Quirks & Quarks with Bob McDonald
May 14: Ancient oyster mounds, seagrass' sweet secret, saving the Mekong delta and more…
Reading minds to produce sound and next-gen COVID-19 vaccines
Europe's space agency needs your eyeballs to study a comet
Bob McDonald's blog: Human eyes are really good at spotting subtle changes on a comet's surface from various viewpoints
Indigenous people harvested huge amounts of oysters sustainably through history, study finds
A recent study shows that for thousands of years, Indigenous peoples were harvesting tonnes of oysters sustainably. Researchers say this shows that it’s possible to do large-scale harvesting without harming ecosystems.
May 7: Endangered tiny porpoise, Mars-quakes, thermal batteries and more…
Bloodworm's metal fangs, finding alternatives to animal experimentation and why does coal release mercury?
Join astronomers under the stars to appreciate the magnificence of our universe
Bob McDonald's blog: May 7 is the unofficial holiday Astronomy Day, and stargazers around the world will be marking the day with public events.
Meet the Canadian researcher determined to take the animals out of lab testing
A growing number of scientists are calling for an end to the "gold standard" of animal experimentation, because not does it come with ethical concerns, increasingly it may no longer the best way to get results, thanks to technological advances that can replicate human biology for testing drugs and chemicals.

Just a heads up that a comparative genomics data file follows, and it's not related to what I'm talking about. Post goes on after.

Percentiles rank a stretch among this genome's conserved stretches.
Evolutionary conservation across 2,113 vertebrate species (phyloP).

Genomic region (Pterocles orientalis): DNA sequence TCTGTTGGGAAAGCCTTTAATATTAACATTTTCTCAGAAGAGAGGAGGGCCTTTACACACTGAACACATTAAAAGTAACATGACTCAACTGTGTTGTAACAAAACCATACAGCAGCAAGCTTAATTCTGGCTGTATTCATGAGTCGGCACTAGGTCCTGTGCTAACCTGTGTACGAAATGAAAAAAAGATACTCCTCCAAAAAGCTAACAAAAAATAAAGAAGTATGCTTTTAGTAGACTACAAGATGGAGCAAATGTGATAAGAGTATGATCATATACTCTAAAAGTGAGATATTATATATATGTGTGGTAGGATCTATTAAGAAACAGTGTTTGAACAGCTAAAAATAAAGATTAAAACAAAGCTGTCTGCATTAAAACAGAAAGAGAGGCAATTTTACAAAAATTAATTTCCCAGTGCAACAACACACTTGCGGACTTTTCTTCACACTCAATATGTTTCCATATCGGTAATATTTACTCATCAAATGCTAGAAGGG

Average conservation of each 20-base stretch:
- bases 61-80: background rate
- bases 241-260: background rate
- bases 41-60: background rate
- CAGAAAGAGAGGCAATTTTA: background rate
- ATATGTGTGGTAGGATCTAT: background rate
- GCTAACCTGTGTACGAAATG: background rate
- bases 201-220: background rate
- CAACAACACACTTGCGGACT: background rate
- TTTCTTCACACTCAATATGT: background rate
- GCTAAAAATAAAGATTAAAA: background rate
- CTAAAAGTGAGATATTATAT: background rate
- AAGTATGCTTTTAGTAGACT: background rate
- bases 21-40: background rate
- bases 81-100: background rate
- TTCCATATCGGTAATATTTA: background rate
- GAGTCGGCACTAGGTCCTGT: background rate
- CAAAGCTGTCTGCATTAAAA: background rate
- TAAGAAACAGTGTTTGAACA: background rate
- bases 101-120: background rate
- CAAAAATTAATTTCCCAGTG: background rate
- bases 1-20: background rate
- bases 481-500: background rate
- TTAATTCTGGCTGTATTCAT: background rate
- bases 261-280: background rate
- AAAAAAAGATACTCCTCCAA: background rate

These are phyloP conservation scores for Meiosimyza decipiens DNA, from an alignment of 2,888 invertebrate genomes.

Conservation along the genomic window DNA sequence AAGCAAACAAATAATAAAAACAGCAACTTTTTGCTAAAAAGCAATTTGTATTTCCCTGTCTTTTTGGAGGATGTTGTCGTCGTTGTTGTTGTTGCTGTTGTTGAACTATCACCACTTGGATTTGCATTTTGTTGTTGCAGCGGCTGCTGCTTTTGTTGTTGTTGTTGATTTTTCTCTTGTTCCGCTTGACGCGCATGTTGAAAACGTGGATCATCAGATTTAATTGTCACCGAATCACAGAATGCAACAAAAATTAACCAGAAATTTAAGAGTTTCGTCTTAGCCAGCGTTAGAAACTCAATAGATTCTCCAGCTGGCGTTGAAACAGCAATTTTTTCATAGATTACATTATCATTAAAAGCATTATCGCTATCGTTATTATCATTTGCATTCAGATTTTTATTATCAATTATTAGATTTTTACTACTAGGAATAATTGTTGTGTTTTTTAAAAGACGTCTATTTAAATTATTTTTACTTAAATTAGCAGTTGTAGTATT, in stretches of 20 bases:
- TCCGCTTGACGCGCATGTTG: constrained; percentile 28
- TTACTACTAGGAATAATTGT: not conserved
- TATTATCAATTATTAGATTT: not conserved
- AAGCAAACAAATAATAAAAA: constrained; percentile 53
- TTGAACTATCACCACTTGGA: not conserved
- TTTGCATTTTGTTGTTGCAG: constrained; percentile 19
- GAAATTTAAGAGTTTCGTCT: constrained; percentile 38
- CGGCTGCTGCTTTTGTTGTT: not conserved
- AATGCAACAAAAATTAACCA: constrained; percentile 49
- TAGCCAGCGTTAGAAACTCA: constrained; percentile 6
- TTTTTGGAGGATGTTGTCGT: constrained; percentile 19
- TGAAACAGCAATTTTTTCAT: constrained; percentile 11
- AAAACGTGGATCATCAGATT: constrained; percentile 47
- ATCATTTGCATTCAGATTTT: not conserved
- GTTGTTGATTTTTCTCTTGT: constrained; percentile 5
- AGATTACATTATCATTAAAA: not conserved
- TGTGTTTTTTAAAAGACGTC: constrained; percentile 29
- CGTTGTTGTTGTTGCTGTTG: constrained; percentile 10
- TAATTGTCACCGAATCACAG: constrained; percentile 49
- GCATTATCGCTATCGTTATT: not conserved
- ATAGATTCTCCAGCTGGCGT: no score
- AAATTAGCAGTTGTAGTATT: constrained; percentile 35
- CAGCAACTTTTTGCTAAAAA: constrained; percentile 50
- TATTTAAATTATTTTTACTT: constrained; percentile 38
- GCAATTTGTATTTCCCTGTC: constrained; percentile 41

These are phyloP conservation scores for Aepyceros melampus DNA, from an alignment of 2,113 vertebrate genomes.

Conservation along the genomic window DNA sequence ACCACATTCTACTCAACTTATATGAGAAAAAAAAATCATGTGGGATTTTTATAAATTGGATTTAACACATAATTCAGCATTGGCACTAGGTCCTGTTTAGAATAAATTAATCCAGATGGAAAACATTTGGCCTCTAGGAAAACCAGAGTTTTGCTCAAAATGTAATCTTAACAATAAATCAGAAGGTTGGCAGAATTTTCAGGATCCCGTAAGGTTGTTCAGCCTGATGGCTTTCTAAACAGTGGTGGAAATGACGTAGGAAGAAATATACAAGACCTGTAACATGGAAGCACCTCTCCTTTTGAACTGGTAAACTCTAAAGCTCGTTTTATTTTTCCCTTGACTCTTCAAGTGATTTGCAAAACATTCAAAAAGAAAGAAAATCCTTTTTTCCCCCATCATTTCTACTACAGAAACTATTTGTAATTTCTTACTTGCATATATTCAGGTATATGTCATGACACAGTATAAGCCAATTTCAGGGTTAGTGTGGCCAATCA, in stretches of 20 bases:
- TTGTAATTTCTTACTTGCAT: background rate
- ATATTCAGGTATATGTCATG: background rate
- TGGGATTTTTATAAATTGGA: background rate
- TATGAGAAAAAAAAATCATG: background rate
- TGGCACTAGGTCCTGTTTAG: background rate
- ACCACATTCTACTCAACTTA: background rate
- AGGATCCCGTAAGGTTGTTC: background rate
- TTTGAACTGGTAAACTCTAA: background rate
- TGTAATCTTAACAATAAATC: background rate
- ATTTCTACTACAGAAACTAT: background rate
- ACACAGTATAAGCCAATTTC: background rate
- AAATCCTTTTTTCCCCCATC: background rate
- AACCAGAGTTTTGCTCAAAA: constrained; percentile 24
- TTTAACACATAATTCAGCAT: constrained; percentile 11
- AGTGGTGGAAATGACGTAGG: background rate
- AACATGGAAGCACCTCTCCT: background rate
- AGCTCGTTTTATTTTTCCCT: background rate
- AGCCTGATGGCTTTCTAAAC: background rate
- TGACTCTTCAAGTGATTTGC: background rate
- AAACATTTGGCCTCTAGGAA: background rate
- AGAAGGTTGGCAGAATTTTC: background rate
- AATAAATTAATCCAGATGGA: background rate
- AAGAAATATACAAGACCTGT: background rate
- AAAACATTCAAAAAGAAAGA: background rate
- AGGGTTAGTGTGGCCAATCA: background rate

Apr 30 - Avian flu outbreak, prehistoric art and firelight, the dingo genome and more…
Joggers save calories, Canada’s space tourist and what tsunamis do to marine life
NASA will fly to an asteroid we once thought could strike Earth
Bob McDonald's blog: An asteroid we once thought was on a collision course with Earth will now be visited by a repurposed spacecraft when the space rock passes close in 2029.
'Like going to the movies': Early humans may have enjoyed animated rock art by firelight
Hunter-gatherers may have enjoyed dynamic, moving pictures long before the first movie was shown some 140 years ago, according to a study that examined engraved stone tablets created around 15,000 years ago.
April 23: Shallow water on Europa, tourists making iguanas diabetic, dolphin social netorking and more…
Working out how dinosaurs walked and what to do to save the world’s coral reefs.
Scientists say a return to Uranus should be a highest priority
Bob McDonald's blog: In 1986 Voyager flew by the distant giant planet, but we haven't been back since, and now a U.S. advisory panel says its time to give Uranus a close look.
Ridges on the surface of Jupiter's moon Europa could mean water — and life
Scientists have found that Jupiter's moon Europa may have liquid water relatively near the surface, which increases the possibility of the existence of life.
New book details race to save coral reefs around the world